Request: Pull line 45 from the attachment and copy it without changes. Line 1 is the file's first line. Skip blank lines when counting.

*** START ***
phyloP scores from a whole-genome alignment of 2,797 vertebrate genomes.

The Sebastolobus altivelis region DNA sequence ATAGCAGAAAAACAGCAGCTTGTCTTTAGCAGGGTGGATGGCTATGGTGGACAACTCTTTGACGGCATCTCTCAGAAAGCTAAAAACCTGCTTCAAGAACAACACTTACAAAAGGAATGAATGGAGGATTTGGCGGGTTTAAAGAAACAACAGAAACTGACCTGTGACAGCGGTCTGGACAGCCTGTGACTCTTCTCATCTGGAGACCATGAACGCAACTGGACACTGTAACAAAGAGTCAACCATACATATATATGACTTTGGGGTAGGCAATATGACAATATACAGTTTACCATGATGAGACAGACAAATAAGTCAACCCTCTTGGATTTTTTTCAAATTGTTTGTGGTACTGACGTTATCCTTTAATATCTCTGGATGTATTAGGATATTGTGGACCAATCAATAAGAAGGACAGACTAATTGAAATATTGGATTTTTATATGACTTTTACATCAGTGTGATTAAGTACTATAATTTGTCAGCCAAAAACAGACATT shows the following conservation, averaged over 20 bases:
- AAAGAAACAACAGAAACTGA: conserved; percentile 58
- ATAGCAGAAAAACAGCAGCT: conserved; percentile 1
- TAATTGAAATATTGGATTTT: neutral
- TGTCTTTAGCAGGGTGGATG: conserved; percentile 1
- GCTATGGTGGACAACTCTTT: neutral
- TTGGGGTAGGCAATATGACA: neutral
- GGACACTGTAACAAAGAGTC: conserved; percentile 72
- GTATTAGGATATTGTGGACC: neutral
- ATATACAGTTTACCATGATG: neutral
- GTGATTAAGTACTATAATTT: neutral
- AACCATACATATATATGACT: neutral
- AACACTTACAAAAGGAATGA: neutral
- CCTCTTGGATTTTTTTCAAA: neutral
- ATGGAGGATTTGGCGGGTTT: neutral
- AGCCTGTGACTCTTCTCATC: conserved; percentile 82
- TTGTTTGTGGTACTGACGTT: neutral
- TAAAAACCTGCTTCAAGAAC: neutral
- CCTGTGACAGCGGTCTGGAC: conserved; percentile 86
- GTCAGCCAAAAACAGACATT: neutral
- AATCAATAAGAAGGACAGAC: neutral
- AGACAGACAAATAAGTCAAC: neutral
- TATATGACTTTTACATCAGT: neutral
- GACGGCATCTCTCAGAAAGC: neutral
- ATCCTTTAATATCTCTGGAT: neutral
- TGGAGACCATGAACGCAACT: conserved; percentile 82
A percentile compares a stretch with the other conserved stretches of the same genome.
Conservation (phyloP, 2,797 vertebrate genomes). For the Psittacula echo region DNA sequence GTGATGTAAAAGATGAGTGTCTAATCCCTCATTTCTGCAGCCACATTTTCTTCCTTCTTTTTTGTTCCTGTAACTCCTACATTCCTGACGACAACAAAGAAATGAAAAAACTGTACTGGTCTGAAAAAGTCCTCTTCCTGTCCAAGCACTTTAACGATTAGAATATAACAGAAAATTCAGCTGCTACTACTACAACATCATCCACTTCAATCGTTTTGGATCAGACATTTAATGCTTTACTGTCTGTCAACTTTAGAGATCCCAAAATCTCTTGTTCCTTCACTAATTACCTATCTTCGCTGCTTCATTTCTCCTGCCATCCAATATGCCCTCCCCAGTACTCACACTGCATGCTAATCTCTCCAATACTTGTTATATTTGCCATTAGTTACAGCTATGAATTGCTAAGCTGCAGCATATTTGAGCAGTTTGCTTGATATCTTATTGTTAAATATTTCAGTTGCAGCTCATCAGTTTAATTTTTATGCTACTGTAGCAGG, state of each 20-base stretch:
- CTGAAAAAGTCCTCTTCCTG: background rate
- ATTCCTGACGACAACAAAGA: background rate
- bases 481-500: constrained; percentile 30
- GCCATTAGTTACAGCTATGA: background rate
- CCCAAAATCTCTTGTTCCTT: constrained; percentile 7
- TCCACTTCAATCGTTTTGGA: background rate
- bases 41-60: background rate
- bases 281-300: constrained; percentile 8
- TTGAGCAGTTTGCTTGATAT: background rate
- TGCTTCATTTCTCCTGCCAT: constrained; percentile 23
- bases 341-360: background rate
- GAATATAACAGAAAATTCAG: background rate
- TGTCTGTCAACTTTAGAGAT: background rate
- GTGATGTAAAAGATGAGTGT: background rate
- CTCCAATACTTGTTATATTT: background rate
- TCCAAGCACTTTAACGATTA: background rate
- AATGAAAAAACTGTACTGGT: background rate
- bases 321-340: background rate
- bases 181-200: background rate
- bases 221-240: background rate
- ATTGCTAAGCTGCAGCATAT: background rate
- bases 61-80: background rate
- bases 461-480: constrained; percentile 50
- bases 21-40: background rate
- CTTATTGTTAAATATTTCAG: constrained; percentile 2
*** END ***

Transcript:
- TCCAAGCACTTTAACGATTA: background rate